The first time I saw an actual Emily Carr painting, in an obscure corner of a far room in the old National Gallery in Ottawa, I was pulled towards its green as are iron filings to magnetic north. Thus, I was thrilled that the July selection for our library book club was Emily Carr's Growing Pains: An Autobiography which highlights her development as an artist.
Some of her lessons learned from studying in San Francisco, London, Cornwall, and Paris include: the difference between naked and nude; the destructive nature of class consciousness and snobbery; the importance of being true to your self, of saying no to those who would make you into something else (such as a wife and mother); and the importance of being true to your subjects. If you are a child of the forest, don't be pushed into painting the sea. Emily confesses the dangers of stress and depression, the monetary sacrifices, the impossibility of juggling two careers (artist and landlady). She objects to the tendency to distort the human form for shock value and praises the way distortion is used in First Nations art for a specific purpose, to see into the life, the spirit, of a subject. She celebrates the importance of finding kindred spirits and warns of the danger of being too influenced by the style of another. Emily's emotional challenges are obvious yet she perseveres in living her non-traditional lifestyle and developing her own artistic style with her chosen subject matter.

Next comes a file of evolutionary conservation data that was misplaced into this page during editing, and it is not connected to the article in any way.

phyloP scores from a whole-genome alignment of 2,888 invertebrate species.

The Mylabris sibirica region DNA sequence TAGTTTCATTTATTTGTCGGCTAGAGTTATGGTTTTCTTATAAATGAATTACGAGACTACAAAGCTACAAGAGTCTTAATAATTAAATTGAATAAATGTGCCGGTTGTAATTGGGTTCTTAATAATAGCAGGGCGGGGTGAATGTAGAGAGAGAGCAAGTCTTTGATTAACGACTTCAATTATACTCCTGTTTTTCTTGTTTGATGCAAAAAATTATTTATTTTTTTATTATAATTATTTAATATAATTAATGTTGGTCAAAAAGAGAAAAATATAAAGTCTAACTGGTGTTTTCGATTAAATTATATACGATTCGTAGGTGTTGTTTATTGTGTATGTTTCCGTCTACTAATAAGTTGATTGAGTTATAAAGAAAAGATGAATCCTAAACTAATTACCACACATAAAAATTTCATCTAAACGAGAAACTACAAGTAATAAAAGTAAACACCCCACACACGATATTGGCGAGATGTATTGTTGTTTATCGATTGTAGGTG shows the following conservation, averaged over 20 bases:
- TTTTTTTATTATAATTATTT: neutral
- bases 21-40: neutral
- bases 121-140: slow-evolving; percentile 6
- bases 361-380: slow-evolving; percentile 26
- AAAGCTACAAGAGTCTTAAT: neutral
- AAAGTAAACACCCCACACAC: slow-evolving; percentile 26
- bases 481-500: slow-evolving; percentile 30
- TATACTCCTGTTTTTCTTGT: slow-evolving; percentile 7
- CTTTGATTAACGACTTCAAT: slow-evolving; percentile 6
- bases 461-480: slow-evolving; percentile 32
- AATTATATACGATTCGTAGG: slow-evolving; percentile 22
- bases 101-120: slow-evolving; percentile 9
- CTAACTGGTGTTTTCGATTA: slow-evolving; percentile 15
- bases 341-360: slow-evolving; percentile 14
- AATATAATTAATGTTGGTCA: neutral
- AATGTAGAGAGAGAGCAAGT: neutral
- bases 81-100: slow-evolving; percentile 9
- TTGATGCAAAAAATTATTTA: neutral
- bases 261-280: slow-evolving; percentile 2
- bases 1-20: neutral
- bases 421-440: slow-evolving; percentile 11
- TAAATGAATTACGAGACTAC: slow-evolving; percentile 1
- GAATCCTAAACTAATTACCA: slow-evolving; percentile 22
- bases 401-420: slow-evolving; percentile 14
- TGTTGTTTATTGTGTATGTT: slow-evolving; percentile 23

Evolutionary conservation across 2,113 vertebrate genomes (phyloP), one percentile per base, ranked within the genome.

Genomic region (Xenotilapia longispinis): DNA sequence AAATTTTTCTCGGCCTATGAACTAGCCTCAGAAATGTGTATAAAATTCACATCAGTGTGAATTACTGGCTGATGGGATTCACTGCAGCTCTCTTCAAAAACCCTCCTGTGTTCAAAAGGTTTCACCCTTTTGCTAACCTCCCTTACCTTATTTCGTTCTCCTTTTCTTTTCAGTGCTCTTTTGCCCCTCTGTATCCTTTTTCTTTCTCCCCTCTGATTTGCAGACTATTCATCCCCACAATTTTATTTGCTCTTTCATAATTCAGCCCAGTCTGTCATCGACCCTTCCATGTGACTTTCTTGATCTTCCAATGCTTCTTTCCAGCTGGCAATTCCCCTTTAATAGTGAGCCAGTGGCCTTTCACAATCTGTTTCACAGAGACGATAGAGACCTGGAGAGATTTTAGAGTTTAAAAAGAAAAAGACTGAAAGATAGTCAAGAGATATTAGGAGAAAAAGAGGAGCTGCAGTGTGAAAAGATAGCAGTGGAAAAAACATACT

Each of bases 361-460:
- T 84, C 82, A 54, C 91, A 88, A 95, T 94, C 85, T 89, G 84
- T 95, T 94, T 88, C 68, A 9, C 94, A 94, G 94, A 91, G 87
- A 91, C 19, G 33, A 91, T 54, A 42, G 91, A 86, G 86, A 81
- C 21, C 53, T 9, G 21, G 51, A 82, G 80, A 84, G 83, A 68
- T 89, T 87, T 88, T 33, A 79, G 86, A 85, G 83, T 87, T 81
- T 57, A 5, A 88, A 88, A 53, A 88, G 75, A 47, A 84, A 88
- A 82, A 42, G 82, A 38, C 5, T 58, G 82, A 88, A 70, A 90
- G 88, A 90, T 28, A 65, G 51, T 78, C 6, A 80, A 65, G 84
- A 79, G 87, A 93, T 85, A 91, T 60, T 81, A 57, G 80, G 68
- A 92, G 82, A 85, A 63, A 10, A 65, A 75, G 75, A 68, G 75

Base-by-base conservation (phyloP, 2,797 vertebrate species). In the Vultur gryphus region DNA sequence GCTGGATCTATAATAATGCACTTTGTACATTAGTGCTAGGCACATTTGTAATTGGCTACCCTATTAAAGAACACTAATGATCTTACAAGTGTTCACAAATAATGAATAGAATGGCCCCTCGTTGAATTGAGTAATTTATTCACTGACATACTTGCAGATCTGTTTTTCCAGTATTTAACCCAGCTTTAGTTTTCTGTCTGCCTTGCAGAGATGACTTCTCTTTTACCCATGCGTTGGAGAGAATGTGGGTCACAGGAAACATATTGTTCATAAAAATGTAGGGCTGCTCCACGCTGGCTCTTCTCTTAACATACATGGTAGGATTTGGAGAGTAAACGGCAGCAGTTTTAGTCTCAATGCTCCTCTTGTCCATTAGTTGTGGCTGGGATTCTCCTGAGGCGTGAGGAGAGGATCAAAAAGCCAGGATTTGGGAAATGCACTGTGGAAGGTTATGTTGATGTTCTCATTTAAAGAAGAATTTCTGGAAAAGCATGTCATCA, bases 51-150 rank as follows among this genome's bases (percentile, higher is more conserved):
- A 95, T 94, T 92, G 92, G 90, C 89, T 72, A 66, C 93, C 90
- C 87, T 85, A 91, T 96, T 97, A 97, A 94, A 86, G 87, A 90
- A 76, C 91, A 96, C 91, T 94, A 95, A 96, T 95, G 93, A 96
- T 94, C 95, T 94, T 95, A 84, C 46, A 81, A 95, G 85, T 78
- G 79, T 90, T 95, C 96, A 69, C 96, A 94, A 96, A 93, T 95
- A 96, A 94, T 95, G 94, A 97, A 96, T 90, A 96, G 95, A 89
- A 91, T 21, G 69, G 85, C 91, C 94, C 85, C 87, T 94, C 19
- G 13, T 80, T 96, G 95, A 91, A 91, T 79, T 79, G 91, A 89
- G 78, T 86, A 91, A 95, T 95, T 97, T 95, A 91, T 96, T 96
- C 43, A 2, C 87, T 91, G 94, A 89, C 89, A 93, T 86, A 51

Emily's writing style too is most impressive. Her voice seems as fresh as if she were camped in the yard. Her images are all so vivid and derived naturally from the environment. Many of us were inspired to seek out other of her published works. I also finished reading The Book of Small about her childhood in Victoria, BC in the 1870s and 1880s, and Klee Wyck about her travels to paint the totem poles. I pulled out my old copy of the Doris Shadbolt's The Art of Emily Carr. And I made a special trip to the Vancouver Art Gallery to see In Dialogue with Carr which includes some of her sketches, paintings, and primitive pots (see Juxtapositions). My next visit to Victoria will definitely include a visit to the Carr House on Government Street ( www.emilycarr.com ). The VAG says Carr's legacy is a visual BC identity. For Emily, a visual BC identity is part of a proud Canadian identity.